Volkert van der G. no longer has to wear an ankle monitor, and can also visit the areas where he was previously restricted from going. The court in The Hague ruled this on Wednesday afternoon after Van der G. filed a lawsuit against the state.
The Kremlin threatened the EU with higher gas prices yesterday, in reaction to the economic sanctions that the EU called for on Tuesday. The Ministry of Foreign Affairs in Moscow has called the EU threat an "irresponsible step."
After being declared missing for more than a quarter of a century, the body of Robert Leur has finally been found in the Waal river in Brakel. The man who disappeared in 1988 is suspected of having committed suicide, and the police have been busy pulling his car out of the river.
In Utrecht, legendary Dutch artist Dick Bruna has put down his pencil. The creator of Nijntje, or Miffy, is retiring. The Nijntje book that came out in 2011 is the last that the 86-year old will ever illustrate because he says he wants to take it easy at his age, RTV Utrecht reports.
Dr. Shimon Samuels of the Simon Wiesenthal Center in Paris has expressed his shock that the mayor of The Hague, Jozias van Aartsen, has allowed two anti-Jewish demonstrations to take place undeterred on his watch.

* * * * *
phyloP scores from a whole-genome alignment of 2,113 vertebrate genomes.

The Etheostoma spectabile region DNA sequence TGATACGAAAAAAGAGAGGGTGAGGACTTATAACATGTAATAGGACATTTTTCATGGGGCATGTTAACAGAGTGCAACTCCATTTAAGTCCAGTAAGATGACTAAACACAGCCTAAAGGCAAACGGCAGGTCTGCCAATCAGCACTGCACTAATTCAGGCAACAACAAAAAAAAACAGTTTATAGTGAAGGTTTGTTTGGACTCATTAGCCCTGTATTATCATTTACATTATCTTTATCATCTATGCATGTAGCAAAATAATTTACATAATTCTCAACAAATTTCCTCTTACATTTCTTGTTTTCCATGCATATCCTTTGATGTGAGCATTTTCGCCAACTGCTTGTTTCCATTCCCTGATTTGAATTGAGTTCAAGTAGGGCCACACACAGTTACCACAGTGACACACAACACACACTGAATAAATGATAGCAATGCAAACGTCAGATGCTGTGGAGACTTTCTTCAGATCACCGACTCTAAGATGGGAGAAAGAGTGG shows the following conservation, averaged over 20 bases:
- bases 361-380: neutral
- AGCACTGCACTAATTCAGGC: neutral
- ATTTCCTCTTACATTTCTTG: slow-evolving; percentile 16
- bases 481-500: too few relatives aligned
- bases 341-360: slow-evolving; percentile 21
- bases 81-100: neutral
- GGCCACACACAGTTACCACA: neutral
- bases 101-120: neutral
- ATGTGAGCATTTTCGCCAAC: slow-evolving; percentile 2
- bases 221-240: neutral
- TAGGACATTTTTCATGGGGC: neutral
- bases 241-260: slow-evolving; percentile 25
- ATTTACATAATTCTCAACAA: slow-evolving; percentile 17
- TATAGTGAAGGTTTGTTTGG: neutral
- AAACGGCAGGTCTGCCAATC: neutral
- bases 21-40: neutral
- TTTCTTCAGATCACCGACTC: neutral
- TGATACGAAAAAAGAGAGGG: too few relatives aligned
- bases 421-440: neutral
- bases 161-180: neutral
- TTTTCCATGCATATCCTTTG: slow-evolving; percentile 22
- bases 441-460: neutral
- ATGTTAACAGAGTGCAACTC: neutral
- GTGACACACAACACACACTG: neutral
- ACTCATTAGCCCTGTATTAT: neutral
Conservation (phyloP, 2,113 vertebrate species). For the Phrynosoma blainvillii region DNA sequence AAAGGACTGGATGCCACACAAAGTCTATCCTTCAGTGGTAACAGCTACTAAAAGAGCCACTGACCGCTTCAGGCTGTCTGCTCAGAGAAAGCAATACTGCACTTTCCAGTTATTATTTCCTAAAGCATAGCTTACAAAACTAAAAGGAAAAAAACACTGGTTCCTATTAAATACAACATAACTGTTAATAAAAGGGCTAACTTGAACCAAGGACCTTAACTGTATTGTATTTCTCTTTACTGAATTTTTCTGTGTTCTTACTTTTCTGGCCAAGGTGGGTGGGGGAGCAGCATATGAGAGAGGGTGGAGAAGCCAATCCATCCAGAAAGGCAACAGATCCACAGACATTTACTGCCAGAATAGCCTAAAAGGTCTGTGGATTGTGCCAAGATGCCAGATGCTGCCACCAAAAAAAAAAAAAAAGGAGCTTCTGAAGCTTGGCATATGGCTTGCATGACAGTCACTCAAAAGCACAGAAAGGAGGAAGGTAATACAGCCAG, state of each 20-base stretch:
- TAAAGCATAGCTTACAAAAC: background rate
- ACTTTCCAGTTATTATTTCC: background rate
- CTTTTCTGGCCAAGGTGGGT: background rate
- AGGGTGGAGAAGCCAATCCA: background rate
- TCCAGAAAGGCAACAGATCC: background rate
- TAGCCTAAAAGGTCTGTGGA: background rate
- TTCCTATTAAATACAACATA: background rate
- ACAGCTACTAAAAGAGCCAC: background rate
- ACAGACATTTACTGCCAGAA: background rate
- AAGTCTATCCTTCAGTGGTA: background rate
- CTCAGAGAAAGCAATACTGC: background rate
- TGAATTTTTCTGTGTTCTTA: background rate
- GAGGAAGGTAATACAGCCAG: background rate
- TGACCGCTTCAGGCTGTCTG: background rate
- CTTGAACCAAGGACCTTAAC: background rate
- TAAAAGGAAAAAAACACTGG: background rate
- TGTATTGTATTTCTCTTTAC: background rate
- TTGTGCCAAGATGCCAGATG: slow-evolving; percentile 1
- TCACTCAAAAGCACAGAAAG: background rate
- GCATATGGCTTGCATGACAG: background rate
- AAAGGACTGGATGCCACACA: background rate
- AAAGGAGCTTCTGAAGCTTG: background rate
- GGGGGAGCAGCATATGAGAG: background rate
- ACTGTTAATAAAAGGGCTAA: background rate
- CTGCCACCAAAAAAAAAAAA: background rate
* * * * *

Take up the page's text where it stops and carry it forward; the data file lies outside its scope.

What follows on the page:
Pro-Russian separatists in eastern Ukraine say that there is no truth in the claim that the Organization for Security and Co-operation in Europe (OSCE) is not allowed into the area where the Malaysia Airlines plane crashed on the 17th of July. They insist rather that they have always worked "effectively" together with the organization.
A group of residents from The Hague is organizing march in protest of the pro-ISIS demonstrations, muslim radicals and anti-Semitism in the city, the Algemeen Dagblad reports.
The shooting down of the Malaysia Airlines flight MH17 in Ukraine may be a war crime. The High Commissioner for Human Rights of the United Nations, Navi Pillay, said that this could be the ruling once the investigations into the tragedy have come to an end.
Greenpeace International have echoed the calls from Greenpeace Netherlands for Executive Director Kumi Naidoo resign from his post and remain on only as 'ambassador' of the headquarters after the direction of the international environmental organization came under criticism.
The investigative team in eastern Ukraine may finally be able to reach the site of the Malaysia Airlines plane crash today, after earlier attempts were called off due to safety worries. If the security situation allows, then the Australian and Dutch experts may be able to enter the area. A decision will be made in the morning.
Data from the black box that was handed over to Malaysian officials by the rebels last week show certain proof that the plane was hit by shrapnel from a missile explosion, adding further evidence to the theory that flight MH17 was shot down by a surface-to-air missile.